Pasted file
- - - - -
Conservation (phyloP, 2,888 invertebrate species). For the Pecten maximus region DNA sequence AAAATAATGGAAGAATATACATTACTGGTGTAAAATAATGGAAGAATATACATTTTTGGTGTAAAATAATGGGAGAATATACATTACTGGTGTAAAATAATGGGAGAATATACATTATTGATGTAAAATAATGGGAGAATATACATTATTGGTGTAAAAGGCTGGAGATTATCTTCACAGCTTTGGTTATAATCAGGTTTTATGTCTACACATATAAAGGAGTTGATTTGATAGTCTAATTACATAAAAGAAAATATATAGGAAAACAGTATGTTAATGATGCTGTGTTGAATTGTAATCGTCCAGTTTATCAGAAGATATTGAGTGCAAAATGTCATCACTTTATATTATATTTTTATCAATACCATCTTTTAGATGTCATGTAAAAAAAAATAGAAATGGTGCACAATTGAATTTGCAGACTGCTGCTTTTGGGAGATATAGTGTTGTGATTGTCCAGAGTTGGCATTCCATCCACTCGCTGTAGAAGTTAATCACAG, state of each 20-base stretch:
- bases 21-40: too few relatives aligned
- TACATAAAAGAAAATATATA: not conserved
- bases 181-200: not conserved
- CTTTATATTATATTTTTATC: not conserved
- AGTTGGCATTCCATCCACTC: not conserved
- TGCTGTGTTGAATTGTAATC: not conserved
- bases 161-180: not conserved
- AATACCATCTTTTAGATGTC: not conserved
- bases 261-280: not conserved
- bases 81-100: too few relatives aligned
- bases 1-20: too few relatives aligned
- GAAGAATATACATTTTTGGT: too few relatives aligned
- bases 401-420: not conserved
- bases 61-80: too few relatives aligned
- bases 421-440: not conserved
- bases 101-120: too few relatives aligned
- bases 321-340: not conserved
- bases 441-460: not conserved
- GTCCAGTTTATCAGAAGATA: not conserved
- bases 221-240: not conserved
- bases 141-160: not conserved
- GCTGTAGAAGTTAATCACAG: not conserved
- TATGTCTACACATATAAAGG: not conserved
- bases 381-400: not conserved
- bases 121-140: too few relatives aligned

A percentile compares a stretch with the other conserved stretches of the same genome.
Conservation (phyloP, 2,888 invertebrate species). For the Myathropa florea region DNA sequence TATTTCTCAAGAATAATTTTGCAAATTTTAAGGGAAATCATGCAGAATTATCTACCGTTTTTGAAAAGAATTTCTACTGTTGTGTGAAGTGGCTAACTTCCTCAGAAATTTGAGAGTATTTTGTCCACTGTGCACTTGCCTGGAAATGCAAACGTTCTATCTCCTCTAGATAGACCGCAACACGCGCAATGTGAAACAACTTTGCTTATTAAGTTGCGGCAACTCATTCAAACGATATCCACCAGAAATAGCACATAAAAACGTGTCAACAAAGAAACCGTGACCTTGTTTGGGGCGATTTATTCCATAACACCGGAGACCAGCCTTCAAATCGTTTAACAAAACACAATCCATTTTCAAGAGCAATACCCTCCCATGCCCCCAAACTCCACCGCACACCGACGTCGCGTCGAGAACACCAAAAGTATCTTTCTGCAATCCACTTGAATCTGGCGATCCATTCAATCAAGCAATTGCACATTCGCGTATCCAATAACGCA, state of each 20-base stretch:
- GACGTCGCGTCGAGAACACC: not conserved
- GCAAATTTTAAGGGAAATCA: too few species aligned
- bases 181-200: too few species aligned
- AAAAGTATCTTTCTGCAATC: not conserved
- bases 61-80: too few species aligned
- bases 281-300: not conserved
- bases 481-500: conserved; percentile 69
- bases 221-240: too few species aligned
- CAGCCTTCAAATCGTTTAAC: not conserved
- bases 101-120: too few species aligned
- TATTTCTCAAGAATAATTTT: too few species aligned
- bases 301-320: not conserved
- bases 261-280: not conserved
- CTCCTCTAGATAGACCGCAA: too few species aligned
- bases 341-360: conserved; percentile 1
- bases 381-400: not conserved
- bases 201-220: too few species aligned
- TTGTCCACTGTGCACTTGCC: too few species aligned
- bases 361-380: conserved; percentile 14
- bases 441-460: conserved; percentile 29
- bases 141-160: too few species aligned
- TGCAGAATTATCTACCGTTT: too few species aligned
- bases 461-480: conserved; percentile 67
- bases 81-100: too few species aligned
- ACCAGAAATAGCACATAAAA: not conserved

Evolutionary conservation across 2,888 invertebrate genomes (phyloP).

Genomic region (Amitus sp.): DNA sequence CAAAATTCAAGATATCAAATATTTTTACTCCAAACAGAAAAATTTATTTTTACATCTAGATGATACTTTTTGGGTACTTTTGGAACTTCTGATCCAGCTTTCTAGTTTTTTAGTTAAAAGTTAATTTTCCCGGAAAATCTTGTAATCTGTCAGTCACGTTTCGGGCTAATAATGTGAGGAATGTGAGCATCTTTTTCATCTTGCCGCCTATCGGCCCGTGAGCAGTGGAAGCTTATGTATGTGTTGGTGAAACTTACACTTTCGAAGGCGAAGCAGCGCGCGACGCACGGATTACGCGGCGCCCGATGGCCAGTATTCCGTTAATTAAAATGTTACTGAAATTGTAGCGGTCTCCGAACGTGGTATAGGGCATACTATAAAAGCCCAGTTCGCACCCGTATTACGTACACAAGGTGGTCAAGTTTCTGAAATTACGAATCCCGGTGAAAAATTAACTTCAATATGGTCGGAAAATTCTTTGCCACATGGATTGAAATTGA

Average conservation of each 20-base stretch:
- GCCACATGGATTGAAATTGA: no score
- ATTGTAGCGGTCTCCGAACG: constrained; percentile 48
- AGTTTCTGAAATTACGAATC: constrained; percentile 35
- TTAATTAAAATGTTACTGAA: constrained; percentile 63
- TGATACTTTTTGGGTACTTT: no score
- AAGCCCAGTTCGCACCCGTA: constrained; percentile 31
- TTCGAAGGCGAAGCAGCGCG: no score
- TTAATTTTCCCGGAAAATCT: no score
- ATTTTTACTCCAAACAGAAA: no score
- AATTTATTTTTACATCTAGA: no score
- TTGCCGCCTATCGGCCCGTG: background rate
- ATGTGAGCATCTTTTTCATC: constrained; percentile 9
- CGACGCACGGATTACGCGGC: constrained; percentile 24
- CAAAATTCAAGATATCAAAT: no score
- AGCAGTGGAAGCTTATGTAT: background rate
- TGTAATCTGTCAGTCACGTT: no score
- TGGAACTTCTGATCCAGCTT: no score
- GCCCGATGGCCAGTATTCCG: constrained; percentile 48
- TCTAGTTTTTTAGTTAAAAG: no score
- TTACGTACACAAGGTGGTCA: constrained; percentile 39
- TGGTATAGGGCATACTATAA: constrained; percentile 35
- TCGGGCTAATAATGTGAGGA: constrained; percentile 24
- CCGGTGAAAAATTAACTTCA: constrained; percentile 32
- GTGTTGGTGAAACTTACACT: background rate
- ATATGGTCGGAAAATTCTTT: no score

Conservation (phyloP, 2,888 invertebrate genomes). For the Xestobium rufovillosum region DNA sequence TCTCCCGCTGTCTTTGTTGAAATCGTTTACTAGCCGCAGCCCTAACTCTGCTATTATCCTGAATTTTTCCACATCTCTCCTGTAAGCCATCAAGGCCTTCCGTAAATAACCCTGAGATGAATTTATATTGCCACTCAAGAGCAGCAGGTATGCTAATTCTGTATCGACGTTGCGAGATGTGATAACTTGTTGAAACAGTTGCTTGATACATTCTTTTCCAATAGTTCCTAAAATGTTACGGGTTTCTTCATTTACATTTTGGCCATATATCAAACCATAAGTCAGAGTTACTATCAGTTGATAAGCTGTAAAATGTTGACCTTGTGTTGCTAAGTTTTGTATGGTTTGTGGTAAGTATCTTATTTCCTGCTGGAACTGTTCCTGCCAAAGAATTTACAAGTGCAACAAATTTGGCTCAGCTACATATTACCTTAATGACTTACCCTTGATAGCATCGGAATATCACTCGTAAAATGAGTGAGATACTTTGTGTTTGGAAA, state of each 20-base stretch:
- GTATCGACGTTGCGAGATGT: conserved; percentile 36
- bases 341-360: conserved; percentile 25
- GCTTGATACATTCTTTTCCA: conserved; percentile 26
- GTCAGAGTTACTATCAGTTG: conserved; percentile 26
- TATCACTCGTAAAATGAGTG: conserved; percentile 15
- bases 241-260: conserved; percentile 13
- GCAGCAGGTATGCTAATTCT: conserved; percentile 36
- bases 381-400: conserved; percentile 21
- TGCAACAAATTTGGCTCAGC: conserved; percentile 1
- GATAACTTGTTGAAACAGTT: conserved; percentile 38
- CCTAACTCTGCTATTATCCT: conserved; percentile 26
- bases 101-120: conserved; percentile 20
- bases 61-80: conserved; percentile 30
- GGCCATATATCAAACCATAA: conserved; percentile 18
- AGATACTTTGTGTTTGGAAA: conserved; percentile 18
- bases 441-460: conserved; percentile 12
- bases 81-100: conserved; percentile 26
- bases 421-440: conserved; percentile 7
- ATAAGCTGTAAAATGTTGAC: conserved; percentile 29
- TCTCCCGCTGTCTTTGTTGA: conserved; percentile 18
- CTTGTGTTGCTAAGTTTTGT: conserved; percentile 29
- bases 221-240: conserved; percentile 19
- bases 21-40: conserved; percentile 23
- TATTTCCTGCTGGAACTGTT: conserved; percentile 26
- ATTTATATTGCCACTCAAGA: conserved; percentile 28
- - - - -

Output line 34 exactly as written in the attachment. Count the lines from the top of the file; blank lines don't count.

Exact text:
- bases 281-300: not conserved